An unvaccinated worker who has COVID-19 is a danger to other employees, so mandating vaccinations protects all workers from each other. Though OSHA’s power has been overturned in court before, never in recent history has our country faced a health crisis this severe. The pandemic certainly causes danger to Americans in the workplace.

The vaccine mandate is important, lifesaving and will fast-track the U.S. to long-hoped-for normality. The mandate would provide apparently much-needed reassurance that the vaccine is safe and beneficial to the entire country, not just the singular person who is getting vaccinated. Vaccination, and the COVID-19 pandemic as a whole, have been over-politicized since the beginning. This has led to large growth in the already present anti-vax movement in the U.S. According to the CDC, more than 90 percent of children 24 months and younger are vaccinated against measles, mumps and rubella, yet widespread acceptance of COVID-19 vaccines is far from our reality. Americans around the country who are anti-vax see the pandemic and the world’s desperate need for a vaccinated population as an opportunity to spread misinformation about vaccines and recruit new members to their movement.

Congressional Republicans have done little to quell the rise in anti-vaccine misinformation coming from from the far-right. According to a recent poll published by NPR, 19 percent of Americans say they will not receive the vaccine, while that same statistic is 37 percent among Republicans and 5 percent among Democrats. Without pushback from republican leaders on false claims, vaccines have become a partisan issue, igniting a fear within the party’s base. U.S. Rep. Madison Cawthorn of North Carolina said, “Think about what those mechanisms could be used for. They could then go door-to-door to take your guns. They could go door-to-door to take your bibles,” during this year’s CPAC conference about the Biden administration’s plan for door-to-door COVID-19 vaccines, according to the Hill.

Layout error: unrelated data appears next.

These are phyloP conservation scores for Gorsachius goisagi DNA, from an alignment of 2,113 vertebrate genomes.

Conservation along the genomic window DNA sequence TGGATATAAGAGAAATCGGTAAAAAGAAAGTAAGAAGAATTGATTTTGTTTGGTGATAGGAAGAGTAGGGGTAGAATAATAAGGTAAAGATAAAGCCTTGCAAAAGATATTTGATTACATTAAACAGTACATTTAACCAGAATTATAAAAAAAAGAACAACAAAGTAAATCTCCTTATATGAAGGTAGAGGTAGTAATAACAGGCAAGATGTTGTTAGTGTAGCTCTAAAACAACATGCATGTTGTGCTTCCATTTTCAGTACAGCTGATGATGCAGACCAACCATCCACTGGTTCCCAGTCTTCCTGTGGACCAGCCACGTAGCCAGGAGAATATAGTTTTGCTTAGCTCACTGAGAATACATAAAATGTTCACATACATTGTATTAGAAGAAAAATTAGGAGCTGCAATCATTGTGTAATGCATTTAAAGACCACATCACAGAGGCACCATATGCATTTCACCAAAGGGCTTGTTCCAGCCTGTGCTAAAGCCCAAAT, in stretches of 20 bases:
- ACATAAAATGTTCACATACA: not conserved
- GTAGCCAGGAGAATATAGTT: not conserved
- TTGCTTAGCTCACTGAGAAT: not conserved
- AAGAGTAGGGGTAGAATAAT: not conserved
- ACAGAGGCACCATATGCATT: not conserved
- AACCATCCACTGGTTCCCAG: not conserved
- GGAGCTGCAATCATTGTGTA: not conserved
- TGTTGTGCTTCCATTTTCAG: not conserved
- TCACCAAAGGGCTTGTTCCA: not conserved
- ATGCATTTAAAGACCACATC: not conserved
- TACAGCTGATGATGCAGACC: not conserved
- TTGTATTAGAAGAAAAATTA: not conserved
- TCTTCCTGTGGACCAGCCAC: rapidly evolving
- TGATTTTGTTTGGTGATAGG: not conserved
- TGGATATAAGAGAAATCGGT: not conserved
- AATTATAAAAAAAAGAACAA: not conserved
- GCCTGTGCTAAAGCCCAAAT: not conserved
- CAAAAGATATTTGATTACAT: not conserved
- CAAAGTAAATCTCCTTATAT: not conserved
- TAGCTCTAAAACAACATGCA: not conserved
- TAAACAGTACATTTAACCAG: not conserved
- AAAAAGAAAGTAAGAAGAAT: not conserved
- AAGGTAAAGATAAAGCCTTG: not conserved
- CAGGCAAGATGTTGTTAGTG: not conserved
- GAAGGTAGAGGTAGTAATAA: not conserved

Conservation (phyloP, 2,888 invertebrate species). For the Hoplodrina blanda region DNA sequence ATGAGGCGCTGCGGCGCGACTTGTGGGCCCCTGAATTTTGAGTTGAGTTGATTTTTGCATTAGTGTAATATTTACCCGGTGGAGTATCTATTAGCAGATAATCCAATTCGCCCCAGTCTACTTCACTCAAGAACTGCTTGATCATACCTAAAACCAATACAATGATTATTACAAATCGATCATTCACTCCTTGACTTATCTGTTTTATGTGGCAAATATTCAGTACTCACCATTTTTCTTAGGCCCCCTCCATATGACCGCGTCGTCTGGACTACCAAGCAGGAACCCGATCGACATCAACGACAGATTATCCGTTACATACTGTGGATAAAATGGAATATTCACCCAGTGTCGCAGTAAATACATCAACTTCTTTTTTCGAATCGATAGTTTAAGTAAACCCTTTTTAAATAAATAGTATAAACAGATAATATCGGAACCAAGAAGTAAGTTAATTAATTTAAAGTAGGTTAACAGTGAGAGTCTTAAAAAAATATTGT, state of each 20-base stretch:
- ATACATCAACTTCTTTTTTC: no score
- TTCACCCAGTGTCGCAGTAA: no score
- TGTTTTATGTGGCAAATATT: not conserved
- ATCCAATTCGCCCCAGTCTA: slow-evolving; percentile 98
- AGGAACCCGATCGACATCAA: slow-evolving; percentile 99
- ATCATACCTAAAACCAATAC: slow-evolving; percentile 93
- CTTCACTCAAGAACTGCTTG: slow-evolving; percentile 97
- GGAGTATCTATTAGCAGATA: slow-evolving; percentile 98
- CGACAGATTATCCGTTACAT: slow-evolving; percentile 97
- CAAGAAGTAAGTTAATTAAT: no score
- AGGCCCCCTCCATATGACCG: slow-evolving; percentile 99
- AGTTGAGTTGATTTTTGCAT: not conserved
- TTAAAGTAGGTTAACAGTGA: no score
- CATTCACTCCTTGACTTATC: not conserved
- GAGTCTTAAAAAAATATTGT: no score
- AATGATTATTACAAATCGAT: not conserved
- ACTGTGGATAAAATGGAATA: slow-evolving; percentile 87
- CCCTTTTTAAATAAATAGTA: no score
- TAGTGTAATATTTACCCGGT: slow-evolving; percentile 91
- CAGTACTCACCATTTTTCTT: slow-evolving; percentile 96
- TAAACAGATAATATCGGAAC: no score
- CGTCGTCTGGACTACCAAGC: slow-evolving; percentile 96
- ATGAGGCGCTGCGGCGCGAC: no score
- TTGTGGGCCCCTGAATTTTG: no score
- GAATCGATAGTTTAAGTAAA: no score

Ideally, every American should have the choice of whether or not to get vaccinated. However, when so many choose to ignore the health and safety of our country’s children and the immunocompromised, a vaccine mandate becomes not only justified, but necessary. The health of our family, friends, neighbors and community members must be a top priority, and we must work to fight this spread of misinformation that puts us all in danger. 

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Being Right: Biden’s Dubiously Justified Mandate and its Ramifications

On Thursday, Sept. 9, President Joe Biden unveiled perhaps his most sweeping COVID-19 policy yet: A vaccine mandate for almost as many as 100 million working Americans, according to CNN. Under the Occupational Safety and Hazard Administration (OSHA), this policy will require a broad list of workers to take the jab or submit to routine testing. This includes employees of private firms with over a hundred people, as well as all healthcare workers, federal employees and contractors.